You can't tell...that's the fun ( ) of overclocking.....it's always a roll of the dice.
OK, good decision. Didn't know if your audio software would take advantage of 4 cores.
Western Digital has their new 320/Gig per platter drives out, and the 640Gig model is only $130. THis means you only have two platters, and thus less noise, heat, and power. The higher the density of the platters, the faster the transfer rates are, and the faster the HD is (in general of course, access times and firmware play a big role as well). The Samsung F1 1Tb drive also has 340Gig/platter, so it only has 3 platters, but it costs $260, so you could get to WD drives for one Samsung, and end up with a bit more space. Samsung hasn't gotten their 640Gig version out yet, hopefully they will soon. The Hitachi and Seagate drives still use lower density platters, so they will have lower transfer rates and higher power /heat requirements.
Short stroking is where you partion only a part of the HD, and leave the reast of the HD unused, to reduce the distance the read/write heads have to travel. For example, if a regular HD has a platter that the head travels 2 inches on, if you only partition it so the outer inch isn't used, the R/W head only has to move back and forth over 1 inch, instead of two. That speeds up access time, and produces faster performance (firmware, access time, and platter density are the three big things that determine a HD's "speed"). The downside it that you are wasting some of the HD's space, so for most people, I would say that this isn't worth it. Modern drives are so fast nowadays, this isn't needed (at least for home users)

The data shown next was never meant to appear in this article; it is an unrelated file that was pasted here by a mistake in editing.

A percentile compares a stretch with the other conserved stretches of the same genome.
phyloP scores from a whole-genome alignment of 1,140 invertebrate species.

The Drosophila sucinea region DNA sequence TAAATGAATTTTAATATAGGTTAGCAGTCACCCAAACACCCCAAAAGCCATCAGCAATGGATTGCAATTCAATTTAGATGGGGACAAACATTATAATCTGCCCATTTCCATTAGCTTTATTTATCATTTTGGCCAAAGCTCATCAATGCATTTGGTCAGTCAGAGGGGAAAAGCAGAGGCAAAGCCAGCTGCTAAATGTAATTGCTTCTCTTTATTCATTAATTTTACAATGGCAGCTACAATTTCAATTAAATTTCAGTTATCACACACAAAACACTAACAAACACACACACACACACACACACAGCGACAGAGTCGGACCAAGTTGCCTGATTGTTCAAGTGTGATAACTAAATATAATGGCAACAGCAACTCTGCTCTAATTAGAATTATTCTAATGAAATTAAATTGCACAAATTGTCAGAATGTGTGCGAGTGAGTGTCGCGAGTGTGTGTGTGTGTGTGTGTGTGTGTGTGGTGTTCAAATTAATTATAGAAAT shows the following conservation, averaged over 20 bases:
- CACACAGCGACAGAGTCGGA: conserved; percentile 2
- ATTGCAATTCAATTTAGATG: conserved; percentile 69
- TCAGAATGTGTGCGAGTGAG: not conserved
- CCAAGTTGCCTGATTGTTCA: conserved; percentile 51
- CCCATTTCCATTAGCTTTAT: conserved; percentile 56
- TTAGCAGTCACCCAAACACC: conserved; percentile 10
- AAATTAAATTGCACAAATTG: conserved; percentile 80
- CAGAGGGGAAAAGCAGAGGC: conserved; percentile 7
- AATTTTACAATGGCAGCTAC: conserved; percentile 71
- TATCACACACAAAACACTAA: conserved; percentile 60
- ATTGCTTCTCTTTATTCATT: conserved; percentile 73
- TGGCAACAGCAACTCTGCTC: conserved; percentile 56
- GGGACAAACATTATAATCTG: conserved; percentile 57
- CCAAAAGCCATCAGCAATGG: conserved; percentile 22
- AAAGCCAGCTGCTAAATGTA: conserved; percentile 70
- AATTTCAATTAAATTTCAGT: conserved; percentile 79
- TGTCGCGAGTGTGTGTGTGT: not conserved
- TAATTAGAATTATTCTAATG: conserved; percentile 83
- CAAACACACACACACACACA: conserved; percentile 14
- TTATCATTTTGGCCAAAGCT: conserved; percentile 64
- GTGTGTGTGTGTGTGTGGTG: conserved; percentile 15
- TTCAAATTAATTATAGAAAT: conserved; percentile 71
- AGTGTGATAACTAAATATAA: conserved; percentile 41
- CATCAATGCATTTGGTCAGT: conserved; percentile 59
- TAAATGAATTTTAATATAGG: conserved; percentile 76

The Samsung is really well reviewed, and Plextor doesn't make their own DVD drives anymore (they are all just rebadged from other makers), they have (IMO) gone downhill from 10 years ago, when their SCSI stuff was bulletproof. Go with the Samsung, Pio, or Liteon.
No, but less voltage=less heat=less risk of killing the RAM. The trade off for higher cost, higher heat, and larger chance of failure doesn't make it worth it, compared to the very minimal speed benefit you gain. Plus, you usually will have to set the RAM's speed and voltage manually in the BIOS (don't know if that's a problem for you).
IMO, the only reason to buy RAM over DDR2-800 is if you plan to overclock, and you think you can go over a 400MHz FSB setting. With the e8400, a lot of them can get up to the 450-500MHz FSB range, so then you would need faster RAM. But I would still look for the lower voltage options within whatever spped you decide on. Going to CAS 4 from 5, or CAS 5 from 6 is insignificant, and only makes you run the RAM at a higher voltage.
Also note if you OC, that 4 sticks of RAM are harder to OC then 2, and usually if the RAM is OK in the first 30 days, it won't die. You can run Memtest to make sure it runs at spec OK.
I like the Corsair 520W, I have it running my Oc'd Q6600 and 8800GT without a problem. Go over to JonnyGuru website for PSU reviews and info. Don't quote me, but I *think* at least some "multiple rail PSU's are actually a single rail, it's just hidden "behind the scenes" as it were. But JonnyGuru will be able to tell you correctly. The people at SPCR are pretty good as well, they won't steer you wrong.